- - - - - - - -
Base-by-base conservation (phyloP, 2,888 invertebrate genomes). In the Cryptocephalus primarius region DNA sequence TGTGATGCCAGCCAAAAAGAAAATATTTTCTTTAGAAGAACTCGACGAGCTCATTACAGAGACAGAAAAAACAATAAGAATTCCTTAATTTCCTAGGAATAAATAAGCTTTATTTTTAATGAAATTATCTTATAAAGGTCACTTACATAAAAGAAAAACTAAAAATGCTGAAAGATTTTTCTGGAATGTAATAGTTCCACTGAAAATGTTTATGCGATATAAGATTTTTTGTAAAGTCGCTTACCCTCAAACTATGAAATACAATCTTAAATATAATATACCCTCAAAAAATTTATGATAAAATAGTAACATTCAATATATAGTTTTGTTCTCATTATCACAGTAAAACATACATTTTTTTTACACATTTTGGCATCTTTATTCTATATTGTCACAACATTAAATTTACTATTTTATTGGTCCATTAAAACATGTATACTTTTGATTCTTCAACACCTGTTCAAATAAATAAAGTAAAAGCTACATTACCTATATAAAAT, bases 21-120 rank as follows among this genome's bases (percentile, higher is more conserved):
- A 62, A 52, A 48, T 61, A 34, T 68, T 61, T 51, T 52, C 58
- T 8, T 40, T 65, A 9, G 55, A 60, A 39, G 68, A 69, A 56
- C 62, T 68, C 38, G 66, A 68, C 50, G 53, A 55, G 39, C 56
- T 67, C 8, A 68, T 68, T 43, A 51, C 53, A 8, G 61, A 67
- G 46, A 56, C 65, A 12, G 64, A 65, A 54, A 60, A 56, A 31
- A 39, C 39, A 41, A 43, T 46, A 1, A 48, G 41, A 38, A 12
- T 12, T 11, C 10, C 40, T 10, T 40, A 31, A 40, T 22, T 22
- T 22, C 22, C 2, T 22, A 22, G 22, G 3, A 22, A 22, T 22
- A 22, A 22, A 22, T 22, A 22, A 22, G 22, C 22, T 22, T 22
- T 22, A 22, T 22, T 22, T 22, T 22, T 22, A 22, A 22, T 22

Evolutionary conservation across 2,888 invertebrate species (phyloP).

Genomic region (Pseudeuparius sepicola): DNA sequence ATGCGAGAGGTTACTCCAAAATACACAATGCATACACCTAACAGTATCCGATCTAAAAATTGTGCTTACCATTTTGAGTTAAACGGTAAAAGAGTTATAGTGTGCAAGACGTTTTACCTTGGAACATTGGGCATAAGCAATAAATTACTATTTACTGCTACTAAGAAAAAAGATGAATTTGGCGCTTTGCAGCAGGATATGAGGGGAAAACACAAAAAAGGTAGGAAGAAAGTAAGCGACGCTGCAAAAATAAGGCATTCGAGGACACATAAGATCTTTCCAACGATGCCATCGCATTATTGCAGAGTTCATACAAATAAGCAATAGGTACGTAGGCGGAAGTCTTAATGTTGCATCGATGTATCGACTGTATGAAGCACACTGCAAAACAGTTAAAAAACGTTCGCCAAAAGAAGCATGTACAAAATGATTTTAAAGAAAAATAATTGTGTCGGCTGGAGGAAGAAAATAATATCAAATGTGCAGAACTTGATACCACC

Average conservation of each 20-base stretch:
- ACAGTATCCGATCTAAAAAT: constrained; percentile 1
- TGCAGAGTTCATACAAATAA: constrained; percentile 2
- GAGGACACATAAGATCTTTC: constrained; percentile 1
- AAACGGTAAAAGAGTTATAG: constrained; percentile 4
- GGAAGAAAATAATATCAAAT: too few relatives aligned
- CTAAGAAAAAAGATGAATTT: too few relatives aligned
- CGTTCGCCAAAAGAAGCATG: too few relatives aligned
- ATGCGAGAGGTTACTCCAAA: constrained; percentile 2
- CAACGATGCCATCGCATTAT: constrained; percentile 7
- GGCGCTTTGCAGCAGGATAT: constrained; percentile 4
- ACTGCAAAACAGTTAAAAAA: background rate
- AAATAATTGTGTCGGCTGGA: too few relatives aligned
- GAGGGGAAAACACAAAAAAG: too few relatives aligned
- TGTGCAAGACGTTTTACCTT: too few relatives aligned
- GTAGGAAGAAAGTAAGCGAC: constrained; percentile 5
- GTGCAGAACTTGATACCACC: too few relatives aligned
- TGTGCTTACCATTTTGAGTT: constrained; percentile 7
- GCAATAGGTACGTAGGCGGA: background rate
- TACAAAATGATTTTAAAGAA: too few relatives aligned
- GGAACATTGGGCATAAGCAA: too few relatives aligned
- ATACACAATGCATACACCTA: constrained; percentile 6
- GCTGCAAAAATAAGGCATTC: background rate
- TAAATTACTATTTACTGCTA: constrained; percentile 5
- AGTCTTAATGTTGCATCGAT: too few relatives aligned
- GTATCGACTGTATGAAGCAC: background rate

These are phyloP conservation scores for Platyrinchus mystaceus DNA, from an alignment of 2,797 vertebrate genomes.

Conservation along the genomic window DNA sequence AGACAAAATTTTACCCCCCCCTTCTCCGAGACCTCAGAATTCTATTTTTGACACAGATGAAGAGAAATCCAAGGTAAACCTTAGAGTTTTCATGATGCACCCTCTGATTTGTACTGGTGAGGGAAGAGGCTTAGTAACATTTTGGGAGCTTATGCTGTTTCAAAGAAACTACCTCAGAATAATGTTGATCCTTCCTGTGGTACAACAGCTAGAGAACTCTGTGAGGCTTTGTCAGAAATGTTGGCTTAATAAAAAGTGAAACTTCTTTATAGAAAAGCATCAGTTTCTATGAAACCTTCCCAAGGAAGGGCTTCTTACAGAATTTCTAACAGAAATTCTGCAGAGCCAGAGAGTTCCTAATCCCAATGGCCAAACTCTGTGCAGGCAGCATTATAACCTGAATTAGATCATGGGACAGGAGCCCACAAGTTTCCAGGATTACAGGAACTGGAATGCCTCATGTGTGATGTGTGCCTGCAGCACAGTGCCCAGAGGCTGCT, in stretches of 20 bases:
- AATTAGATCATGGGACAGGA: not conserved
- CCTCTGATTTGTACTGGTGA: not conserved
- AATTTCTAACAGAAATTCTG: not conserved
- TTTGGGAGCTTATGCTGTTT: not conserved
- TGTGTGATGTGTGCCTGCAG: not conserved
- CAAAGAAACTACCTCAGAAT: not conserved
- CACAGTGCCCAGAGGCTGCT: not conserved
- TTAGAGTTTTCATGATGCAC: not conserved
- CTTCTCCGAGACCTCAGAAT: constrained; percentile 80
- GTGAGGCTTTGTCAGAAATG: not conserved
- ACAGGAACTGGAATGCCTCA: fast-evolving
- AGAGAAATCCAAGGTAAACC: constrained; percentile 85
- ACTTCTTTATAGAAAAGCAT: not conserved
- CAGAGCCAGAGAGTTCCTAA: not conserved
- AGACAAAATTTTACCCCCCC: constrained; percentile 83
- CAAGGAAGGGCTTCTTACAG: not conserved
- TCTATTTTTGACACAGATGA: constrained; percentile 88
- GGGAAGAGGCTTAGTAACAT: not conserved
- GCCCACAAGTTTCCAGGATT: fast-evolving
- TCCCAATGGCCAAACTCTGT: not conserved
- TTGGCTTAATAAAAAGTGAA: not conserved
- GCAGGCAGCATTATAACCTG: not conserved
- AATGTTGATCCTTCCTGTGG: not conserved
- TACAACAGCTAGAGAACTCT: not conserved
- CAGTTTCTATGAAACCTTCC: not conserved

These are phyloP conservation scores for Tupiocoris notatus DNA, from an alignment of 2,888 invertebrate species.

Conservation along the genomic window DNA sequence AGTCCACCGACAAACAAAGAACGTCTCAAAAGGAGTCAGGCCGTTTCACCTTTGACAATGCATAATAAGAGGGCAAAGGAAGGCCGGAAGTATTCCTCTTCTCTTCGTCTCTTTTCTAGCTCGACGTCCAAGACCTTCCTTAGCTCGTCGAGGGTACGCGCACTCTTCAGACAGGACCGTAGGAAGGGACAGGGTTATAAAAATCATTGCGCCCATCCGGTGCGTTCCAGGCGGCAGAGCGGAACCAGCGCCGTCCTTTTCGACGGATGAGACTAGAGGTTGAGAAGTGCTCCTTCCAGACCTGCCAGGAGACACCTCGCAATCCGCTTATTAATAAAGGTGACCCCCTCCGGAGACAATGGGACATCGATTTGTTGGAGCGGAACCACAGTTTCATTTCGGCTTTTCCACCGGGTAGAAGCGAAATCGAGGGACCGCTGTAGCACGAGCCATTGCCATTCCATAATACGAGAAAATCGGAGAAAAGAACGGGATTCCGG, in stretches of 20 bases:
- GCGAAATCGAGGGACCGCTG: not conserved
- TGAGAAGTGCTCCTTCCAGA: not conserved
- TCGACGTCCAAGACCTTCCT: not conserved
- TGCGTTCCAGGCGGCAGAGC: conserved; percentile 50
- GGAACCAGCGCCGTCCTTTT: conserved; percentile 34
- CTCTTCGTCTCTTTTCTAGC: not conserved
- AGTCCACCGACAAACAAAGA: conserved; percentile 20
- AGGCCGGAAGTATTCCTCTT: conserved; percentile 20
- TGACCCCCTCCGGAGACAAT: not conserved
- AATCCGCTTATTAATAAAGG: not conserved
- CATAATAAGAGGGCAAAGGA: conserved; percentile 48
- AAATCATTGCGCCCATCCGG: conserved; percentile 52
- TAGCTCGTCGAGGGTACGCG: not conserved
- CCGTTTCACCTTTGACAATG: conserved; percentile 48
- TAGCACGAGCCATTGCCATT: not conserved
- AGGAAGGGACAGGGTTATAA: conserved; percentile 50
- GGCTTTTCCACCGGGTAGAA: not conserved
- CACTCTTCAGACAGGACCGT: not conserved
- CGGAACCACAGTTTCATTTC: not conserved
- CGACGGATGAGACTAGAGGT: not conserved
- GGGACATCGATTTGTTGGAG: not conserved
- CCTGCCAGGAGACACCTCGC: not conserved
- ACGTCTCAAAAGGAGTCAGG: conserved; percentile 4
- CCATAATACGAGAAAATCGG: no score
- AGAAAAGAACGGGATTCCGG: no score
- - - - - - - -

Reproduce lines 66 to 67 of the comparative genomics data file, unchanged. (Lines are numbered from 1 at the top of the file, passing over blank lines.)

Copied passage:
- CAGTTTCTATGAAACCTTCC: not conserved

These are phyloP conservation scores for Tupiocoris notatus DNA, from an alignment of 2,888 invertebrate species.